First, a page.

Use defined terms that are truthful and convey some meaning
  • 3.75 If possible, a defined term should be—

    • intuitive (it should of itself convey some indication of its meaning):

    • accurate (the meaning that it conveys of itself should not be misleading):

    • obvious (its form and use should suggest that it is a defined term).

  • 3.76 If a common word is given a special meaning, you may want to alert the reader to that fact (eg, by saying “the person’s income (as defined in section 2 ...”).

    • Cross.   Non-intuitive Mode B means an appropriation for the costs to be incurred by a department or Office of Parliament in the supply of a specified class of outputs

      Cross.   Inaccurate (euphemism) special education means education for children who, because of physical or mental handicap or of some educational difficulty, require educational treatment beyond that normally obtained in an ordinary class in a school providing primary, secondary, or continuing education

      Cross.   Inaccurate (misleading as to extent of category) Horse means any horse, mare, gelding, colt, filly, or foal; and includes an ass, hinney, or mule, or the carcass of any of them

  • 3.77 See also Dick pp 77–87.

General Advice
Be consistent
  • 3.78 Use words and forms consistently within a piece of legislation. For example, if a licence is “granted”, do not later refer to it as being “issued”. If you create a number of offences, use the same formulation for all of them, if possible.

Use positive statements unless negative ones are better
  • 3.79 Affirmative statements are usually more direct and straightforward than negative statements. Multiple negatives should only be used if there is no other way of expressing the provision.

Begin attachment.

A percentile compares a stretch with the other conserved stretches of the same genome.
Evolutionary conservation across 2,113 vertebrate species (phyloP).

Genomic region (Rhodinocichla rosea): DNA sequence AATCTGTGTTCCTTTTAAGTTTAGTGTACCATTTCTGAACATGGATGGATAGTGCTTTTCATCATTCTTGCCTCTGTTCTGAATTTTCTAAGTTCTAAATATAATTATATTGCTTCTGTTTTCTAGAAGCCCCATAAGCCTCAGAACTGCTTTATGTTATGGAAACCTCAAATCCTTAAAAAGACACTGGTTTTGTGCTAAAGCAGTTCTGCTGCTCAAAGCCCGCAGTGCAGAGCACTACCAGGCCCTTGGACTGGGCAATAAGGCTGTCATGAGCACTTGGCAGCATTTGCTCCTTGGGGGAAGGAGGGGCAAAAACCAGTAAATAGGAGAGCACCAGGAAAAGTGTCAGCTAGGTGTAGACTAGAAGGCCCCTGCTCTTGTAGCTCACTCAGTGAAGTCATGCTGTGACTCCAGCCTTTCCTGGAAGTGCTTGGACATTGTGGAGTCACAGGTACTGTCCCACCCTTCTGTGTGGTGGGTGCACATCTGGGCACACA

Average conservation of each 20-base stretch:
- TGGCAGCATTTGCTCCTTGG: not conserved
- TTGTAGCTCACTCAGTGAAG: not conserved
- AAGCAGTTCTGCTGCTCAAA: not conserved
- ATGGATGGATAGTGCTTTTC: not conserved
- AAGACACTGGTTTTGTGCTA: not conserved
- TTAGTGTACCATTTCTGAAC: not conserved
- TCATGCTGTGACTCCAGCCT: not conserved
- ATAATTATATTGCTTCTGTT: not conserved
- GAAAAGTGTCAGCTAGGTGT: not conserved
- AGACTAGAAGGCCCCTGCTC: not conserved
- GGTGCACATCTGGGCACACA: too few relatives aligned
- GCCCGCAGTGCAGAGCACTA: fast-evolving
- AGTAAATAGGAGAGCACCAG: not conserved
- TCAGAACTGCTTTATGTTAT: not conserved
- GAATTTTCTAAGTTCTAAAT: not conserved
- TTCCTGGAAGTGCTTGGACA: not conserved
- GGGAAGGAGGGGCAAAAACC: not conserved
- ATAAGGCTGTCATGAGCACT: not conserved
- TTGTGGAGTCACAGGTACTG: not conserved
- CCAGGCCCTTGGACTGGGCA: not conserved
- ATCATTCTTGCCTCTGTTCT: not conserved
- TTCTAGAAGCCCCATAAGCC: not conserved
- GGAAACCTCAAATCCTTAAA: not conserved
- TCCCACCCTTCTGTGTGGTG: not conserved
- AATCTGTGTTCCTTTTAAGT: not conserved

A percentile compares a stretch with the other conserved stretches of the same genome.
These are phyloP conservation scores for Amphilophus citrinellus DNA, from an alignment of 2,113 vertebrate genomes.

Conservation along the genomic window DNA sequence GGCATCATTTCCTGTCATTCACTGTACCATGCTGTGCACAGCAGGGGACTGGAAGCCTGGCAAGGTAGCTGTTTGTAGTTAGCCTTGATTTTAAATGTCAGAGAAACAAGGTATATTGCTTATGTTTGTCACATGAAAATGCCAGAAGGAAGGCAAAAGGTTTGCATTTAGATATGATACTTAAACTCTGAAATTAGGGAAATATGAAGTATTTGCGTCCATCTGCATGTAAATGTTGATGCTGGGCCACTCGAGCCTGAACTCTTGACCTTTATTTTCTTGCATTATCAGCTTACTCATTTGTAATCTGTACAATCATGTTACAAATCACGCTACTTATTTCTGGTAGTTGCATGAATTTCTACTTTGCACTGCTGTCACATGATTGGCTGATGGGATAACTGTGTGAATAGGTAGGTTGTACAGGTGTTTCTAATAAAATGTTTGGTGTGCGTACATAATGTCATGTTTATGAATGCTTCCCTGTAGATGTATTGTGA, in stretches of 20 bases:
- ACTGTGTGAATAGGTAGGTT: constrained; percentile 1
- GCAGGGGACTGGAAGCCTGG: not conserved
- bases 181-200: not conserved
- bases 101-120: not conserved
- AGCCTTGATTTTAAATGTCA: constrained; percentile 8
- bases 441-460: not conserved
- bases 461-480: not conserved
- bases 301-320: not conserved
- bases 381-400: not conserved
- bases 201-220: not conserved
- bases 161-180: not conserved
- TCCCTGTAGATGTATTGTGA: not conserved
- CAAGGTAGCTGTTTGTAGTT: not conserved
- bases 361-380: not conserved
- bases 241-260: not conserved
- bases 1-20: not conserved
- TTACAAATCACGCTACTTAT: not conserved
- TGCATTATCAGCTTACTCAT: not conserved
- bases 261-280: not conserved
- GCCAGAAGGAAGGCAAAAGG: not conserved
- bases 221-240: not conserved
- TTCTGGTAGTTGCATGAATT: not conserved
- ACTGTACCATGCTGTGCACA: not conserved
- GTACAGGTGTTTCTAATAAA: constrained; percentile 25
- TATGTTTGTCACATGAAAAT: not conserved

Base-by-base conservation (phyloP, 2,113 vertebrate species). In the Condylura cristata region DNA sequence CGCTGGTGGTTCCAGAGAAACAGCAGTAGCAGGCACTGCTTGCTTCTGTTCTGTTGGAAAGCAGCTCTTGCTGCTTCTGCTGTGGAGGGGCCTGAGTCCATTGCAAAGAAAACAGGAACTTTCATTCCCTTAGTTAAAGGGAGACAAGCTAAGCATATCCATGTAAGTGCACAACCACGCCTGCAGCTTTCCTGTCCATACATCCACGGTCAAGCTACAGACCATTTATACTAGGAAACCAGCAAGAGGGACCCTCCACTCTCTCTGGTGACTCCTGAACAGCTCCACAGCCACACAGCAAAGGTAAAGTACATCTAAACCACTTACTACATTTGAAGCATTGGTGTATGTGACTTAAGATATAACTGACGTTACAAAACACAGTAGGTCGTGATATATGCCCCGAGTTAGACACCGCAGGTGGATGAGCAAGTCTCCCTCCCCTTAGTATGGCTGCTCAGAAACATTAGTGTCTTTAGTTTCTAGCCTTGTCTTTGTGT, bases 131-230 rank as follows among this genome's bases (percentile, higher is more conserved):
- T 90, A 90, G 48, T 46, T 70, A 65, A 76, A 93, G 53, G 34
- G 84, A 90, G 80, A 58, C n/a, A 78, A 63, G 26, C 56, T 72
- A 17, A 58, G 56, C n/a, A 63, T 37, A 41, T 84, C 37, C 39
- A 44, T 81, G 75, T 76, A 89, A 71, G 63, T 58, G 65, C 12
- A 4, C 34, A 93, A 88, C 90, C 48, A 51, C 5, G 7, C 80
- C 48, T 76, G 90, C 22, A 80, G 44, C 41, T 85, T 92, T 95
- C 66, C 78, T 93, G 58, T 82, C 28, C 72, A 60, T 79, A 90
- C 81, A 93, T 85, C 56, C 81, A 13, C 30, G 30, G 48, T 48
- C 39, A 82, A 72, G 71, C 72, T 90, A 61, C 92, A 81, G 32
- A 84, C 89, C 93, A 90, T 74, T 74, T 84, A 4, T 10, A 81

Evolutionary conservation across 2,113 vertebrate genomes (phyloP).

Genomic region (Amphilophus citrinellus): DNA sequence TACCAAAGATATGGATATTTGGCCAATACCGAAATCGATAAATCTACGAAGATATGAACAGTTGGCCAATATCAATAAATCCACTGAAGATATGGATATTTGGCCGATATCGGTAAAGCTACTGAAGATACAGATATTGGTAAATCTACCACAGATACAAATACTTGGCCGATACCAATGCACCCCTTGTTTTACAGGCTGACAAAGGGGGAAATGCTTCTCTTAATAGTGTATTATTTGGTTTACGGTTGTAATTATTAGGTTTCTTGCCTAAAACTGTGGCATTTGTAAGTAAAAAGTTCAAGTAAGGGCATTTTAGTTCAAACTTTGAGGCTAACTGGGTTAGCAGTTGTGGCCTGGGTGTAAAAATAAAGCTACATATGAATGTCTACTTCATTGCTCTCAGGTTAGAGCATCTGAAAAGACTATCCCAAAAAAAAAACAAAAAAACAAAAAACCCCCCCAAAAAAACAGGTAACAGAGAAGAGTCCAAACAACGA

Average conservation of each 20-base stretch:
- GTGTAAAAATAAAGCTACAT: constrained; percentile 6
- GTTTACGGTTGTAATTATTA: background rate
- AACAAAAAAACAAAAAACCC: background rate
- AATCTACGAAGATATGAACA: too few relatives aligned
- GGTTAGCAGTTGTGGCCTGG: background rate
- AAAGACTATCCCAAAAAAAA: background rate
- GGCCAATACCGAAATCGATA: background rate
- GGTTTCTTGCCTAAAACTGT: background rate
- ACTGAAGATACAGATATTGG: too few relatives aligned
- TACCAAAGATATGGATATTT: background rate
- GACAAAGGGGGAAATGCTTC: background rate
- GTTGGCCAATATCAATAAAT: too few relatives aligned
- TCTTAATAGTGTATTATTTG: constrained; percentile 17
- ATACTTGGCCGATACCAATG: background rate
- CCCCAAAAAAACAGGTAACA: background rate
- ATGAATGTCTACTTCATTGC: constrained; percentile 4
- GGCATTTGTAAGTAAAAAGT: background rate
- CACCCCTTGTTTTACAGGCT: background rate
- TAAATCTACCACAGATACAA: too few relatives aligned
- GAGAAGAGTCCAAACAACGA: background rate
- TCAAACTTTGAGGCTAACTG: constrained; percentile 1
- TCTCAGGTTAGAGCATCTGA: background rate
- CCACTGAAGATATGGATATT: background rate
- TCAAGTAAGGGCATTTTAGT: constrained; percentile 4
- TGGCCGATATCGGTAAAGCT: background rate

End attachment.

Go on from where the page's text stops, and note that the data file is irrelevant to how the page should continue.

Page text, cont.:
• Cross.   The returning officer must not count the vote of a member whose dues are not up to date.

      Tick.   The returning officer must count only the votes of members whose dues are up to date.

      Cross.   a person who is not under the age of 17

      Tick.   person aged 17 or over

Other drafting tools

  • 3.80 Tables present data in a more accessible form.

    3.81 Tables are effective when the data to be presented is made up of similar kinds of components, and those components are linked in the same way (eg, amendments, where the components might be the provision amended, the words omitted, or the words substituted).

    3.82 You may need to introduce a table with a narrative statement explaining how the components set out in the table are linked together.

    3.83 If provisions are becoming overloaded or repetitive because they have too many essentially similar statements, consider replacing the provisions with a table. In that kind of situation, a table may—

    • avoid needless repetition of words that explain how similar components are linked together; and

    • allow the explanation of the link between similar components to be given in one place (eg, the body of a Bill), and the table setting out those components to be given elsewhere (eg, a schedule).

  • 3.84 Tables are often placed in schedules, where they may be in landscape rather than in portrait. They may also be useful within a clause, section, or regulation, or as part of a form or a note to a form, in which case they must be in portrait.